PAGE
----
Predictive Analytics for farmers and agriculture business
The agriculture business industry in developing countries is characterized by infrastructure shortages, an under-developed processing industry, series of recent de-regulations and a renewed focus on research to evolve a more professional approach from ‘farm to fork’. While doing so, some of the key agriculture business marketing related issues that need to be addressed are:
Segmentation of agri-markets based on crops grown / pricing / farm size / lease terms
Identification and assessment of all the stakeholders on the supply side – farmer, village commission agent, district commission agent, wholesaler, sub-wholesaler, the retailer
Optimizing storage and warehousing locations
Optimize mechanization – the spread of farms vs farm yield
Classifying markets based on the degree of progressiveness, especially infrastructure
Streamlining the marketing chain – cold storage, distribution – to ensure ‘freshness’ of end-product
Identify pockets of yield-conscious & wellness-inclined farmers for premium offerings
Why big data crucial for agriculture?
It is not the amount of data that is important, it is what organizations do with the data that matters. Big data can be analyzed for insights that lead to better decisions to drive competitive advantage. It, therefore, offers great opportunities in agriculture which include:
Vast potential to increase productivity and innovation
The McKinsey Global Institute states that big data has the potential to “transform economies, delivering a new wave of productivity”. In the process, it will change the basis for competition and presents substantial opportunities for those with the capabilities to exploit the potentially highly-valuable insights available. Within agriculture, as global food demand is projected to double by 2050 due to rising populations, farmers and agricultural suppliers will increasingly be expected to do more with less by increasing productivity from limited resources and inputs. Due to these pressures, innovative technologies such as Precision Farming will play a major role in the development of agriculture and will present a multitude of opportunities to farmers to adapt their practices and input applications to inter and intra-field variability in crops. For crop protection suppliers, this means that products could be applied in a multitude of dose rates and tank mixes within a single field. As a result, the broad-brush approach of conventional analysis techniques (e.g. surveys undertaken post-application) will become increasingly redundant and unreliable.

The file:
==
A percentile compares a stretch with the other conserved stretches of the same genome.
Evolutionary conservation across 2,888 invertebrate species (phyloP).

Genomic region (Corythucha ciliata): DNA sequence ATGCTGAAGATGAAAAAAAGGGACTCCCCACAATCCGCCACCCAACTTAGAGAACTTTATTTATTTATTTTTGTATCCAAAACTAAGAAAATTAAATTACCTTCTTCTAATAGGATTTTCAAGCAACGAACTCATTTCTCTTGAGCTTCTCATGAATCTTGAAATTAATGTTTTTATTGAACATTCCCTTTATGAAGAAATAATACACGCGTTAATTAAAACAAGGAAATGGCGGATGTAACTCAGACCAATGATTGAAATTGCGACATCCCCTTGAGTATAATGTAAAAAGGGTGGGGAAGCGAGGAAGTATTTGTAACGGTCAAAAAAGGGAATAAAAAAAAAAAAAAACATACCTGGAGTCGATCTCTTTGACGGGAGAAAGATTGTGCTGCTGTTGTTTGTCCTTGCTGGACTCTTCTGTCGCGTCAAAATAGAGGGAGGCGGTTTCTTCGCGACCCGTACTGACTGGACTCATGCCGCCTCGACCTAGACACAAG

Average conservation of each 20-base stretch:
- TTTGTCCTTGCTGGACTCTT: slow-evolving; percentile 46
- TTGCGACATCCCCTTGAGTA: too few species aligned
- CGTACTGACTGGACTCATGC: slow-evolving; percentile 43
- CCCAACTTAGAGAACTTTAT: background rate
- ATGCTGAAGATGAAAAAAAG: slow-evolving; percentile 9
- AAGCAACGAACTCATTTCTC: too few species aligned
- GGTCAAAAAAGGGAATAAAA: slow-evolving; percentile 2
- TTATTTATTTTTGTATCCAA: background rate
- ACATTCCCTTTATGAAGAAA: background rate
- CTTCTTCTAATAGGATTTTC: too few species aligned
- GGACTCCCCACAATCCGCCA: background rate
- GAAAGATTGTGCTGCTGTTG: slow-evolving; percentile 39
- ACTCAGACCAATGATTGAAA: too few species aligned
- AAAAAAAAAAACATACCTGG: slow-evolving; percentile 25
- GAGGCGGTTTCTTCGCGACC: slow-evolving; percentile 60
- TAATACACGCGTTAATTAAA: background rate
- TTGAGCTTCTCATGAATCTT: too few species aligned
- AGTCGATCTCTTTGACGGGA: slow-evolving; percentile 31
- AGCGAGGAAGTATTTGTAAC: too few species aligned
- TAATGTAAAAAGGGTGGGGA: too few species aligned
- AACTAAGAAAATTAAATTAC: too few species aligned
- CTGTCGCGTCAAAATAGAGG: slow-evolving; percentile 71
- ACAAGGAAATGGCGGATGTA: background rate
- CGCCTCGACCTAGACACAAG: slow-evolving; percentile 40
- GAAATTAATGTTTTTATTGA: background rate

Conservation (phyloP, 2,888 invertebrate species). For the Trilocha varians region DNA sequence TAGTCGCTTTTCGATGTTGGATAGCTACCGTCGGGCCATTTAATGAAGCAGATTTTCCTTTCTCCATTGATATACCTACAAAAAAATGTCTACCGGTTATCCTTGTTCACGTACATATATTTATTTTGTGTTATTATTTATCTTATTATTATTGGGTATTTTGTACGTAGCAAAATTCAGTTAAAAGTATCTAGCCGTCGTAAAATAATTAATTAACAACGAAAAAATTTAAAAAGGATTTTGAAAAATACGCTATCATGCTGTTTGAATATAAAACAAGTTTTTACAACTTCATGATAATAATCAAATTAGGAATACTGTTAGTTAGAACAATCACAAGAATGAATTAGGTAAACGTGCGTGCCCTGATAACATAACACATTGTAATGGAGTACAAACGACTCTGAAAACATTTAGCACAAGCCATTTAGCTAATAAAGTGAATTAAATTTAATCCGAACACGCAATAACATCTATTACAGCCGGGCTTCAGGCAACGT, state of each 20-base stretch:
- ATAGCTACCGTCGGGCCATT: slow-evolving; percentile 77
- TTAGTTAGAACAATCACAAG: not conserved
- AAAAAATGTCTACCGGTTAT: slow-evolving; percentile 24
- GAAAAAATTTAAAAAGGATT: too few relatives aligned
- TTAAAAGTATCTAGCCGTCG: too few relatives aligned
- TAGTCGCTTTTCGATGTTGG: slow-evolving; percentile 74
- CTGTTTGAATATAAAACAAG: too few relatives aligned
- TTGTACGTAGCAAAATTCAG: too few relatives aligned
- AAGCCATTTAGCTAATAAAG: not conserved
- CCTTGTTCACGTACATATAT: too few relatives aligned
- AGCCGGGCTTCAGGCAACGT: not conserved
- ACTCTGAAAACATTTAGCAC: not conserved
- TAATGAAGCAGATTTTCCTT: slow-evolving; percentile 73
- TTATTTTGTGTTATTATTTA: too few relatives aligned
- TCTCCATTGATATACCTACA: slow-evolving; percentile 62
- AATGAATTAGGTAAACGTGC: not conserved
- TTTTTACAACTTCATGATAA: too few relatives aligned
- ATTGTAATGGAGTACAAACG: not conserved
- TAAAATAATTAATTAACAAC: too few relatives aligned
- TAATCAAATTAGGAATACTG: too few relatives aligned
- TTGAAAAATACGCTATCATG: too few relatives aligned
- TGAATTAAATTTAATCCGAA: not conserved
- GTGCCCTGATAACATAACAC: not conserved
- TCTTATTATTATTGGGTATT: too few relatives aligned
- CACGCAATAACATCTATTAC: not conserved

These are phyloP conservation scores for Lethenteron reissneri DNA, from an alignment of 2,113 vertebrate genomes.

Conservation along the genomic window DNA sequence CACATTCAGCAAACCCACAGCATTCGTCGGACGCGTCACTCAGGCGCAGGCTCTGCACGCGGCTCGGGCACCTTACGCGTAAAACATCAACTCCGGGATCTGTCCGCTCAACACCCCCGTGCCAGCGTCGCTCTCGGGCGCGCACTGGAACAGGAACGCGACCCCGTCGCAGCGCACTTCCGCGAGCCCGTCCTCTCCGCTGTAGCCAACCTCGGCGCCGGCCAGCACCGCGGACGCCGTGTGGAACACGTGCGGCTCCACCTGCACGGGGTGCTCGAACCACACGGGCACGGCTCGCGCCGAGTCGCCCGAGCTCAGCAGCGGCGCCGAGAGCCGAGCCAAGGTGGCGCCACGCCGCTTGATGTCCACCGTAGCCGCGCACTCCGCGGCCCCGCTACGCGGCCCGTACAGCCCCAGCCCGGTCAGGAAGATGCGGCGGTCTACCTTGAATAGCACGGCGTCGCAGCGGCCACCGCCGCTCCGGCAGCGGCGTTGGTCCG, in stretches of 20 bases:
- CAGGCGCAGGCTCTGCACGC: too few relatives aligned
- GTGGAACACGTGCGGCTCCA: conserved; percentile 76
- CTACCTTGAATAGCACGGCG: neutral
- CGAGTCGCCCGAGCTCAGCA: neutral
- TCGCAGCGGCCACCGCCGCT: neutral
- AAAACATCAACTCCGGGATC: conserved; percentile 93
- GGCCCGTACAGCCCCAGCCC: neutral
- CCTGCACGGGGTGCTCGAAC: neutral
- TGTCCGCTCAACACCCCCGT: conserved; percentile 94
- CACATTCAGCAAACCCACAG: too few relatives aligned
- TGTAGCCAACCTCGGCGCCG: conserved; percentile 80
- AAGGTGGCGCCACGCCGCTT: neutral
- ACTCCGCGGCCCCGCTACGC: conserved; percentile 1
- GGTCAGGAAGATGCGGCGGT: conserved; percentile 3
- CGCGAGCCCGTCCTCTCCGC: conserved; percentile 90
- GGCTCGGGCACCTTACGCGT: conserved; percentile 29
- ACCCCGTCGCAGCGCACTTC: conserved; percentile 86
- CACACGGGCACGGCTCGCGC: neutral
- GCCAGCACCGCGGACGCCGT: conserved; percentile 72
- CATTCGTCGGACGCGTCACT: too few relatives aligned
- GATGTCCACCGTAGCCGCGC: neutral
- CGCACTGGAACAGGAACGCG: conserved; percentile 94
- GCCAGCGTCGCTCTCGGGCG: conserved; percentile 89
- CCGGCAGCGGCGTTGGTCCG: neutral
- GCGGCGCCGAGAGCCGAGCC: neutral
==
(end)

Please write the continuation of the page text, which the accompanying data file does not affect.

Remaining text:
Real-time insights to help performance optimization
Advanced analytics can show how farmers are utilizing their inputs and what adaptations are required to take account of emerging weather events or disease outbreaks. The key challenge will be to deliver such real-time insights clearly and concisely to enable effective decision-making. To achieve this, advanced algorithms are needed to swiftly unlock the highly valuable insights available from big data so that products are performing to expectations on an ongoing basis despite changing conditions.
The development of highly specific customer segmentation
It has become possible to tailor product offerings to precisely meet customer needs as they evolve. For instance, if Black Grass becomes problematic in a given region, suppliers can deploy big data techniques such as real-time micro-segmentation of customers to target promotional and marketing activities, thus facilitating better utilization of marketing spend. Such analytics would also facilitate the development of more sophisticated pricing strategies that better match price and value at the segment level.
Data becoming a major source of competitive advantage
Big data connectivity has proven itself a key asset for companies seeking a competitive advantage over their competitors. Benefits included are the faster unearthing of valuable insights, and the ability to develop and adapt products that meet specific customer needs on an ongoing basis. Competitors that fail to develop or gain access to sophisticated analytics expertise will be left behind. Big data has already changed the way we do business. The rise of new technologies in the agricultural sector offers a chance for all businesses to better harness their data and convert their processes. Connectivity between systems and businesses has the potential to drive a surge in profitability and more efficient practices for the whole supply chain. Big data is here to stay, and businesses that seize the full array of benefits on offer will put themselves at a competitive advantage for the future.
Credits: Originally appeared in Proagrica https://proagrica.com/news/how-big-data-will-change-agriculture/
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